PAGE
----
San José, Costa Rica, since 1956

Trash Negotiations Continue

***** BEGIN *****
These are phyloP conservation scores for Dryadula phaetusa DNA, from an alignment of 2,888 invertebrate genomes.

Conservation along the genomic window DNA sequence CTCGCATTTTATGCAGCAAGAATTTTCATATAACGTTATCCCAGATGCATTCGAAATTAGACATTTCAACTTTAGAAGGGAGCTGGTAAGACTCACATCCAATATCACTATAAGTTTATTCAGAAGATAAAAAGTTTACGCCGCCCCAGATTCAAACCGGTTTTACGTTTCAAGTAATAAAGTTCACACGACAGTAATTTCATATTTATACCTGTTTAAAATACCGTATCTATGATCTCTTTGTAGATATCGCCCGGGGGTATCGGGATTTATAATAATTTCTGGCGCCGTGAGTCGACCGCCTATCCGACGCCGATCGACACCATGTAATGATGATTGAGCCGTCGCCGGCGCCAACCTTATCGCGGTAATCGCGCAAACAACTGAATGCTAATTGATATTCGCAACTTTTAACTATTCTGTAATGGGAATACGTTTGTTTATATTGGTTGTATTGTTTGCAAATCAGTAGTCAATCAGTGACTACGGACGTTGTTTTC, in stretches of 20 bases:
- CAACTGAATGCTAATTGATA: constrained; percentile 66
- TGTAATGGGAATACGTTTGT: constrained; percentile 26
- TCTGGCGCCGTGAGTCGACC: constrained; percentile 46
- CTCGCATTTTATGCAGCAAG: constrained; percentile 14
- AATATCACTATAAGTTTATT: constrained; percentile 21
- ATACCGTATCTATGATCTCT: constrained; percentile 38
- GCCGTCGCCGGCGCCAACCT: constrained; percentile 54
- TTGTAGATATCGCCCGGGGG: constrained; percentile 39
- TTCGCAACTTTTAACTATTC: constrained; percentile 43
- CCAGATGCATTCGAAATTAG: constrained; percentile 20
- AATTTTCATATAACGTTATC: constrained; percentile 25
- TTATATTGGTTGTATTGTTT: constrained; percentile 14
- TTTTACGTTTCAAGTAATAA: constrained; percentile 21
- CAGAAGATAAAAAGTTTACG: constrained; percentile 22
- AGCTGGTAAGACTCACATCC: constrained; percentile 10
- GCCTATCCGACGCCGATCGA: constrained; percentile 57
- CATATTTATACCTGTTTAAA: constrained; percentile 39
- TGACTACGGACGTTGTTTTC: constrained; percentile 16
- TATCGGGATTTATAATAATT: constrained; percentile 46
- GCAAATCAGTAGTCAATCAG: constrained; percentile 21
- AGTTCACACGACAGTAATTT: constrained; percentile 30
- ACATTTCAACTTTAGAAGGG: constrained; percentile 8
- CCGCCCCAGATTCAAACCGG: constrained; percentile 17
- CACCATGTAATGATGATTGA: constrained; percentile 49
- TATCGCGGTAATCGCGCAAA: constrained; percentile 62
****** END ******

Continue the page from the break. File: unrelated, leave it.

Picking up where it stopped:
WHILE heaps of garbage continue to flow into the Río Azul landfill in the province of Cartago, east of San José, almost a month before its projected closure, the fate of garbage in Costa Rica appears uncertain as authorities and waste management companies seek ways to ensure that the country’s wastes are properly collected and treated.As managers of the 30-year-old, heavily opposed Río Azul landfill, which some say is overflowing, try to reach an agreement with health officials regarding terms for an extension of the landfill’s closure, scheduled for Sept. 30, the possible rejection of a proposed landfill project in the canton of Mora, west of San José, and garbage collectors’ strikes this week in San José and Tibás, north of the capital, are adding to the turmoil that surrounds the country’s garbage problems.THE Regional Municipal Federation of the East (FEDEMUR), the government agency that manages Río Azul, asked health authorities in July to extend the landfill’s closure by 18 months – from Sept. 30, the date its operating permit expires, until March 2007 (TT, July 22). Members of the government’s Wastes Committee, made up of representatives of the Public Health Ministry and the Institute for Municipal Development (IFAM), offered FEDEMUR a 12-month extension last week with the condition they reduce their daily garbage intake to ease the landfill’s eventual closure, according to Juan José Echeverría, coordinator of the committee.FEDEMUR rejected this offer, claiming the resulting reduction in the landfill’s profits would deny the agency the funds necessary to effect the closure. Although work toward the goal of closing the landfill began five years ago (TT, Sept. 22, 2000), the agency alleges the rest of this procedure will cost approximately $1 million. According to FEDEMUR spokeswoman Andrea Centeno, Río Azul will need to receive a daily intake of 750 tons of garbage, the volume it currently receives each day, for 18 months after its scheduled closure in order to cover the costs of closing down the landfill properly.Centeno added that if Río Azul receives 250 fewer tons per day – with the landfill’s rate of ¢5,545 ($12) per ton – its daily losses could reach ¢1.3 million (approximately $2,700).In an effort to resolve the disagreement, representatives from both sides met Wednesday. Wastes Committee coordinator Echeverría said the committee will perform a technical and economic analysis of FEDEMUR’s 18-month, 750 ton per day proposal and get back to them within the next week.“It (the meeting) was very profitable. The ministry could see our numbers are not born from caprice,” Centeno said.ACCORDING to Echeverría, if Río Azul were to decrease its intake of garbage, the excess garbage would be deposited at the only landfill within San José’s city limits: the La Carpio EnvironmentalTechnology Park, west of San José, managed by Berthier EBI de Costa Rica, a subsidiary of the Canada-based EBI Group.The La Carpio landfill would be a temporary option while the Technical Secretariat of the Environment Ministry (SETENA) performs environmental viability studies for two proposed landfills, one in the canton of Mora, west of the capital, and another in Aserrí, in San José, to be managed by EBI.In recent months EBI threatened to cease operations in Costa Rica on Sept. 30 if the government did not allow it to proceed with the Aserrí project (TT, July 8). However, EBI has discarded this idea and will carry on with the project, according to the daily La Nación.The company is implicated in a scandal involving San José mayor Johnny Araya, who allegedly received an illegal payment of $65,000 from EBI (TT, Aug. 5). BOTH the Mora and Aserrí landfill projects have generated opposition from area residents.EBI’s plans to build the proposed Aczarrí Environmental Technology Park in El Huaso de Aserrí, at the site of a former rock quarry, have generated strong opposition.A public meeting to discuss the project, in February 2004, was cancelled after area residents filed a lawsuit before the Constitutional Chamber of the Supreme Court (Sala IV) complaining about SETENA’s organization of the meeting.A new meeting has not yet been rescheduled, although regulations prevent SETENA from making a decision on the environmental viability study for the landfill project until the meeting takes place.TECNOAMBIENTE, a private Costa Rican waste-management company, awaits government and popular approval to begin construction of a landfill in Mora, 22 kilometers from Ciudad Colón.The company – the product of an alliance between Bulk Express, a U.S. waste-management company based in Florida, and El Jateo Industrial Park in Mora – plans on investing an estimated $10 million to create the landfill, according toRodrigo Blanco, head of Tecnoambiente.The landfill would operate on grounds belonging to El Jateo that cover 236 hectares, Blanco explained at a press conference last week.The company awaits completion of an environmental viability study by SETENA and will reevaluate the project with the Mora Municipality, which opposes the landfill, within the next two months, Blanco said.According to Blanco, landfill opponents in Mora have spread erroneous information about the proposal.“A group of high-society people in Mora do not want to say they live in the garbage canton,” Blanco said, adding, “In Costa Rica, the topic of garbage is dangerous. Everyone wants to avoid it, but it is a necessity.” Municipal leaders say they oppose the landfill on environmental grounds; they rejected a request for a location permit placed in July.“We do not have any plans to reconsider (our stance),” Rosaura Cascante, secretary of the municipal council, told The Tico Times.ADDING to the nationwide garbage conflict was a hunger strike staged by garbage collectors this week in front of the Municipality of Tibás, north of San José. Last Friday, 13 garbage collectors started a hunger strike that lasted until Tuesday night to protest their dismissal, and that of 27 other garbage collectors and road cleaners employed by the Tibás Municipality, according to municipality spokeswoman Karla Vásquez.The garbage collectors were dismissed for their participation in a 15-day strike in July, when they claimed the municipality was not providing them with the necessary cleaning tools to do their job (TT, July 15).After five days without food, the protestors obtained the benefits they sought: a raise, along with assurances that they will receive their scheduled bonuses.The 13 strikers will go back to work on Monday, and received three days of paid leave to recover their strength, Vásquez said, adding that the other 27 fired employees returned to their jobs on Wednesday.In addition to the Tibás garbage turmoil,more than 80 thousand people living in San Francisco de Dos Ríos, Zapote and San Sebastián, in southeastern San José, were affected when garbage collectors employed by the San José Municipality protested a restructuring of personnel organized by the municipality last week, according to the daily Al Día.